What a worthy day to celebrate! And, because friendship is so worth celebrating, I bring you another two-fer:
The color palette is striking, and there’s even a surprise under the jacket (one of my favorite things about picture books!). The bright orange end papers carry through to the title page lettering, which contrasts with the dark blue background. Then I read the text—more love! When I read the line, “Sometimes Tim felt no one noticed him either,” I probably said, “Aw!” out loud right there in the book store. I knew I had to have this book for my bookshelf because I would want to read it over and over, and I was not wrong. I’m sure you can guess this book has a happy ending, but you still might be surprised by the last page. That’s a recipe for a perfect ending. In fact, the whole story shouts “perfect picture book” to me. Run (or pedal or swim) to your library or bookstore and read this touching book.
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First, Higgins takes on two timeless themes (first day of school jitters and making friends) and turns them on their heads by introducing a T-rex main character (complete with pink overalls). Then he has the main character (Penelope) meet with an unexpected problem—her classmates are CHILDREN! (and children are delicious). Hilariousness ensues. And just when you think you know where the story is heading…a twist!. Perhaps some may not appreciate the humor in this book, but I was in stitches. For those hesitant to read this to their little one, Penelope does provide a “no children were harmed in the making of this book” disclaimer on the title page, so give it a chance! Oh, and did I mention there are adorable end papers and a surprise under the book jacket? My favorite! Try not to peek until after you read it once through, and you’ll appreciate it even more.
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I read a lot of picture books. A. LOT. How many? Hundreds (maybe even a thousand) every year. Why? I love them. I’m addicted to the art form. I can’t get enough! But, you know why else? Because it makes me a better writer.
I could show you many resources that will tell you the same thing. Or you can Google it. Go ahead. I’ll wait…
Or you can just take my word for it. Trust me. I am a living example. I have always loved picture books, but as I've become more serious about writing them, I've become more immersed in them. I think my writing has improved as a direct result of reading and analyzing current picture books. And, as an added bonus, I've been exposed to genres of picture books that I might not have picked up on my own. Guess what? I discovered I love a lot of those too!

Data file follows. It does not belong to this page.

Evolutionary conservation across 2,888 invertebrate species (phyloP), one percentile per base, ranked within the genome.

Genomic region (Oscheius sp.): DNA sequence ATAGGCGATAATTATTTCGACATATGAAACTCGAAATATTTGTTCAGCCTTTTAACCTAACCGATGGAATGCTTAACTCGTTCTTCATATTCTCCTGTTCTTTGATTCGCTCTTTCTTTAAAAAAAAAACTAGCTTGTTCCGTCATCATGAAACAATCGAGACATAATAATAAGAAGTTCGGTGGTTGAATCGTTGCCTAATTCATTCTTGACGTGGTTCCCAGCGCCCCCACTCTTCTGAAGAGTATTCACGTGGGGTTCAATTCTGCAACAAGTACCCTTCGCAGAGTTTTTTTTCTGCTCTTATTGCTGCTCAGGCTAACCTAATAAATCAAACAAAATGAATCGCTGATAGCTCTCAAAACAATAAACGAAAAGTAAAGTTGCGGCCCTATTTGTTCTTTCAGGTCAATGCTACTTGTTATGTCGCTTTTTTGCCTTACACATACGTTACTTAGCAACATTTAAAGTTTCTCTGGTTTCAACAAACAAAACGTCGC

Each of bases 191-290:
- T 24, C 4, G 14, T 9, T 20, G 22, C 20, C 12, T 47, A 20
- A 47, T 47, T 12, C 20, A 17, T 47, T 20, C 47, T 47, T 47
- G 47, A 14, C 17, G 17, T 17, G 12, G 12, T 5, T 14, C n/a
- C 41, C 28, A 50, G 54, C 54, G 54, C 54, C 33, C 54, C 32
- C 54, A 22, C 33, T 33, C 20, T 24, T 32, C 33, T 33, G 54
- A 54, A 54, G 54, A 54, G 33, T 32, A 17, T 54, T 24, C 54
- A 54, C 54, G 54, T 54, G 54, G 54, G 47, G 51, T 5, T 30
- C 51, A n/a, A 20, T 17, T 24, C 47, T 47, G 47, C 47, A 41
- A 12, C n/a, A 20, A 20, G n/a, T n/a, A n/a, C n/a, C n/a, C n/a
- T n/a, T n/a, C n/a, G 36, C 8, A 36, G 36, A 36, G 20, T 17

Because I do so much reading, I have developed a bit of a "system" to help me track the books I read and want to read. If you are looking for ways to do the same, here are some things I do:
1. I have a Goodreads account where I keep track of the books I've read and the books I want to read.
2. I subscribe to a bunch of kid lit blogs and podcasts, plus belong to several kid lit Facebook groups. When I hear about a picture book coming out or recently published, I either put it on my Goodreads "to read" list or request it from my local library.
3. Every year I participate in the Reading For Research Month (ReFoReMo) Challenge run by Carrie Charlie Brown & Kirsty Call. They challenge participants to read at least five picture books a day in March (for research purposes), post a suggested reading list, and provide daily guest posts (written by kid lit authors & other industry folk) about ways to use the suggested picture books as mentor texts.
4. My library allows me to request up to 30 books at a time to put on hold. They will get them from any library in their network and ship them to my local branch. I request new books regularly, and I usually go to the library 1-2x/week to return a stack and check out a new stack. Plus, one of my critique groups meets monthly at Barnes & Noble, so I am regularly exposed to picture books there (I like to see what they have face-out & on display). I hit the closest indie kid lit store when I can.
5. When I read a picture book, I rate it, “shelve” it (I set up different categories which is helpful if I want to go back and find a book), and sometimes write a review on Goodreads (which you can also read here on my blog, Amazon, and Barnes & Noble).
6. If I think it might make a good mentor text for one of my own story ideas or WIP (that’s short for “work-in-progress”), I fill out a form that I got through a participant of ReFoReMo one year. The form has a place to fill out things like title, author, illustrator, publisher, date, word count, for what & why the book might be a mentor text, breakdown of the plot [MC wants (goal) but (obstacle), so (attempts to solve) until (climax) and (resolution)], favorite lines, point of view & tense, story structure/arc, character change, elements that stand out, lyrical language used, why I liked the book, book strengths, etc.). I file the form in a binder for future reference.
7. If I really want to study a picture book, I type the entire text of the book in a word doc so I can have it handy for a more detailed analysis (I'll often jot hand-written notes on the printed doc w/page breaks, whether they used a double page spread or not, etc.).
This may seem obsessive, but I am obsessed with picture books, after all! I hope you find one or two things on my list helpful, but if you take one thing away from this post, please let it be this:
If you are serious about writing, READ LOTS OF BOOKS in your genre!
Heather is a busy wife and mom of five rambunctious children and one lovable pup They all provide lots of distractions, but oodles of inspiration. Sometimes the pictures and ideas in her head turn into her own children's stories, but she always makes time to read other people's books. Sometimes she reviews them here.